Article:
Six National Sites. That's what Toyota is setting up for early testing of the plug-in model of Prius. It feels like it's 1999 again! Back then, the Original model of Prius was provided to around 20 families each for 6 weeks in exchange for valuable real-world data to help with the Classic model rollout. Combined with information they were able to collect from various reviewers, that proved quite valuable. In this particular example today, Portland State and Portland General Electric (both in Oregon) will be participating in the studies over Spring & Summer. They'll be getting 10 plug-ins for the collection of business & personal driving feedback. That's fantastic! In total around the world, efforts like this will include a total of 600 plug-in Prius. Why isn't GM doing the same thing? Why such a different approach?
Plug-In Effect. Ever wonder how long it will be before the diesel supporters begin to panic about the influence plug-in hybrids have on the industry? They've been able to shrug off electric-only vehicles due to the range-anxiety. But the hybrids don't have that. Volt isn't really competition, the extreme price makes it easy to dismiss. A plug-in Prius on the other hand, is a very real problem for non-hybrid diesel. It's affordably-size battery-pack will provide a significant MPG boost... pushing efficiency well out of the reach of diesel using only an engine. Emissions will be reduced even more from the plug too. How will then respond to that? The effect it will have on the minds of consumers could easily equate to a paradigm shift. For the mainstream to suddenly be exceeding 70 MPG would most certainly impact marketing. It sure puts a 22 MPG hybrid into perspective. But what about the 40 MPG dirty diesel?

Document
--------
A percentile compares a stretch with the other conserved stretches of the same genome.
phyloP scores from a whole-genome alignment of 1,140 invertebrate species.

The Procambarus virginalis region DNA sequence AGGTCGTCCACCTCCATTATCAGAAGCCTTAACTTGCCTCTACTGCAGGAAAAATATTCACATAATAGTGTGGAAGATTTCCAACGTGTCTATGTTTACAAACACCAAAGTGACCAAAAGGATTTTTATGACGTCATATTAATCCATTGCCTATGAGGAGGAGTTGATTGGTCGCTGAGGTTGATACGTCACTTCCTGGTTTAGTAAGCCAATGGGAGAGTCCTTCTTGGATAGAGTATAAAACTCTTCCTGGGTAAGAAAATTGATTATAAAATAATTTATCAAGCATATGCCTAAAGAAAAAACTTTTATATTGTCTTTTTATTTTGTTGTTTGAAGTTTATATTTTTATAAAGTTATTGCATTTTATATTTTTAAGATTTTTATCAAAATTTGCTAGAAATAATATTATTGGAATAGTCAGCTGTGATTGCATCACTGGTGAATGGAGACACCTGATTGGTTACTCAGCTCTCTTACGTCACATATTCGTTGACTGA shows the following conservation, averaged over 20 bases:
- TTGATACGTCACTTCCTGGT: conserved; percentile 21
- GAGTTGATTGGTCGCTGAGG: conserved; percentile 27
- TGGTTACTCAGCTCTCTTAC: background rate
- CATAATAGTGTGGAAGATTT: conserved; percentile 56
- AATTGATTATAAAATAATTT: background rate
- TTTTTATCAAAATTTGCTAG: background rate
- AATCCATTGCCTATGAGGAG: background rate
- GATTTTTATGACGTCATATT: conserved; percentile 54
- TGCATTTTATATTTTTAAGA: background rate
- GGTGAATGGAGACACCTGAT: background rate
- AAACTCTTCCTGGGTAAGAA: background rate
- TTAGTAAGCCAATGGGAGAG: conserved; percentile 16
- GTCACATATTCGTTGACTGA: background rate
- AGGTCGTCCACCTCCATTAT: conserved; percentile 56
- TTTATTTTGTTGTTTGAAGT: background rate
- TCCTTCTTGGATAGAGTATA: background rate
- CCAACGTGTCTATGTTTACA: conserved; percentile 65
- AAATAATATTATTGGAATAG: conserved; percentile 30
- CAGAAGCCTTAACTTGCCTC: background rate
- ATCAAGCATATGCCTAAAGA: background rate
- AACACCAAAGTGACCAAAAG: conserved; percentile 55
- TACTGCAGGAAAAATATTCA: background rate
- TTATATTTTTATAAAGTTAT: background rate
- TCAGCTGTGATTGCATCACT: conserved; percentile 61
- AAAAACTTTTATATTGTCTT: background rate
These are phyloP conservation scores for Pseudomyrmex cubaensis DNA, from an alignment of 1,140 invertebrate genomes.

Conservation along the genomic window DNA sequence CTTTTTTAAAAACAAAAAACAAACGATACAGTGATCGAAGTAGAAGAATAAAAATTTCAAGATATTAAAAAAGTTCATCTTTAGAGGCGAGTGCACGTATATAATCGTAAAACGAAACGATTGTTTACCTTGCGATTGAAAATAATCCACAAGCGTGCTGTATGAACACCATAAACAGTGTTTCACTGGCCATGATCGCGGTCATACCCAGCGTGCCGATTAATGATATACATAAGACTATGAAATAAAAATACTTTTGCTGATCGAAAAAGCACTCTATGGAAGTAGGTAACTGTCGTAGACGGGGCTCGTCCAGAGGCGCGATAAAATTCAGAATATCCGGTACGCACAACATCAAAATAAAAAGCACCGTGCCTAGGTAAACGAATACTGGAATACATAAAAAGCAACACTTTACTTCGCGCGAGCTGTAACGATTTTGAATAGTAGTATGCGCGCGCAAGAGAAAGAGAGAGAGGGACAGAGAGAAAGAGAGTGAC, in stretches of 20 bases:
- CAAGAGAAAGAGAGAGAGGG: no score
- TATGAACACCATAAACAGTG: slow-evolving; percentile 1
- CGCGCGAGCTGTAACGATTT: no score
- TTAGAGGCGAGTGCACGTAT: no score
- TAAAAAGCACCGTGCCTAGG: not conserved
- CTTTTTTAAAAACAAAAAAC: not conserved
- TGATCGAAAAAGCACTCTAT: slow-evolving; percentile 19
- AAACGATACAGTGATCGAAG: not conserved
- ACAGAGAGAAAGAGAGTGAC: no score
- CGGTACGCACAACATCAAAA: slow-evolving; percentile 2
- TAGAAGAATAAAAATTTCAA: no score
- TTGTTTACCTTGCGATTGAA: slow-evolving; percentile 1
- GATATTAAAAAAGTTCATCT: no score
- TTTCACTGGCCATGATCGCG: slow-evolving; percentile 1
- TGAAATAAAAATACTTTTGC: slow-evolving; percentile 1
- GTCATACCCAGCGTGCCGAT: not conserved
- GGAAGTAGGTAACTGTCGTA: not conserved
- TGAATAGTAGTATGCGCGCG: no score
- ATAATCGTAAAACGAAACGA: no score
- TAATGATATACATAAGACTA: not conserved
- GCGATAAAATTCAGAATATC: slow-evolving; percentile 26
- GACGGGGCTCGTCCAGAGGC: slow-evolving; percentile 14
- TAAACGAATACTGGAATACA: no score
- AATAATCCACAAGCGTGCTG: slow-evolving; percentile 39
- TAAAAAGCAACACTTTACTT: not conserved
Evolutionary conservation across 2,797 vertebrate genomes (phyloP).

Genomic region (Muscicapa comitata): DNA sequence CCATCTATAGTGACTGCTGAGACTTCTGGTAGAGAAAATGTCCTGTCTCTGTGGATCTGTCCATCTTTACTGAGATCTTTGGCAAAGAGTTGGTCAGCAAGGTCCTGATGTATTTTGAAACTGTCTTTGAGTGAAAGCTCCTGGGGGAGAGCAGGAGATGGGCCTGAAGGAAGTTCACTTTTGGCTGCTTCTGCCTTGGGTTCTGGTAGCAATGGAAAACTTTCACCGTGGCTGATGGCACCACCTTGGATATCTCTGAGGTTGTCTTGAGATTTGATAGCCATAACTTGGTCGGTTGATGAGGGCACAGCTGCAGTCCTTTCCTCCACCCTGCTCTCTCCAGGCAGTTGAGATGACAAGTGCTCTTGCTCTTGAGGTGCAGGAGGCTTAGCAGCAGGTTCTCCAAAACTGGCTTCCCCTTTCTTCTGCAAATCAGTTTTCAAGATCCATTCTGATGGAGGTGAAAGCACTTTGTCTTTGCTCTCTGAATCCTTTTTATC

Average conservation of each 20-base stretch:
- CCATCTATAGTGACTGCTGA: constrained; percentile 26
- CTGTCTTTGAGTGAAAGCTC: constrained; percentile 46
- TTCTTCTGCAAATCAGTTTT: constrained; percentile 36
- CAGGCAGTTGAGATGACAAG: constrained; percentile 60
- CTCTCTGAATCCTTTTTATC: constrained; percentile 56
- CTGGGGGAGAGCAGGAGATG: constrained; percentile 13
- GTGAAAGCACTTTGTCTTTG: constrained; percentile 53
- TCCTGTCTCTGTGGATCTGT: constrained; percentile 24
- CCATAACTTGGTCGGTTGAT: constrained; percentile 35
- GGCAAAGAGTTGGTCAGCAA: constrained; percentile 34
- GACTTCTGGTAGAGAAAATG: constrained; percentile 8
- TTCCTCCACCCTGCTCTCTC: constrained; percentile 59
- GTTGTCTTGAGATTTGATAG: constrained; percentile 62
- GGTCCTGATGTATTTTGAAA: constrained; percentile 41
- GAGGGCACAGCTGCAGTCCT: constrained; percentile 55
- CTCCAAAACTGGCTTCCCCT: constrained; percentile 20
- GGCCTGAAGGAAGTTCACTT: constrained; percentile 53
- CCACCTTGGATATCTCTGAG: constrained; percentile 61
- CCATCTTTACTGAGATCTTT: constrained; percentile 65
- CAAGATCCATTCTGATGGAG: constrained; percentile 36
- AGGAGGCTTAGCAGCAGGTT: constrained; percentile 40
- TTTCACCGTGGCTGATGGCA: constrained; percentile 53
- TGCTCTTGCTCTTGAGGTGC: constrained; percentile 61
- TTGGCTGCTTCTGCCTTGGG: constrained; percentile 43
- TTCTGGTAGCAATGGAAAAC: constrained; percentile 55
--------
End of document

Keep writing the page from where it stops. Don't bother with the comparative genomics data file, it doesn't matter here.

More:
Solar Behavior. Forgot to mention this. Back when I was on that bike trip, I ended up having to wait in the Prius for about a half hour. Surprisingly, the temperature was quite a bit warmer than it's been lately. That provided the opportunity to actually observe the solar panel in action, rather than just catching it as it was shutting down. I wondered how long, if ever, some owners will take to notice what I did. The system remains idle for about a minute, collecting up a charge in the meantime. I had always assumed the solar panel operated the fan continuously. That's clearly not the case. When it does start up, something rather noisy happens prior to the fan blowing. I have no idea what. Maybe there's a miniature compressor building up pressure. All I know is that the fan blows softly for about 12 seconds, then it kicks into high for whatever duration it can maintain based on the supply of electricity available. Since solar activity varies based on clouds passing overhead, so does the amount of blowing. That second stage varied between about 8 to 12 seconds. It was surprising to discover there was an operational cycle, rather than just a simple fan circulating fresh air.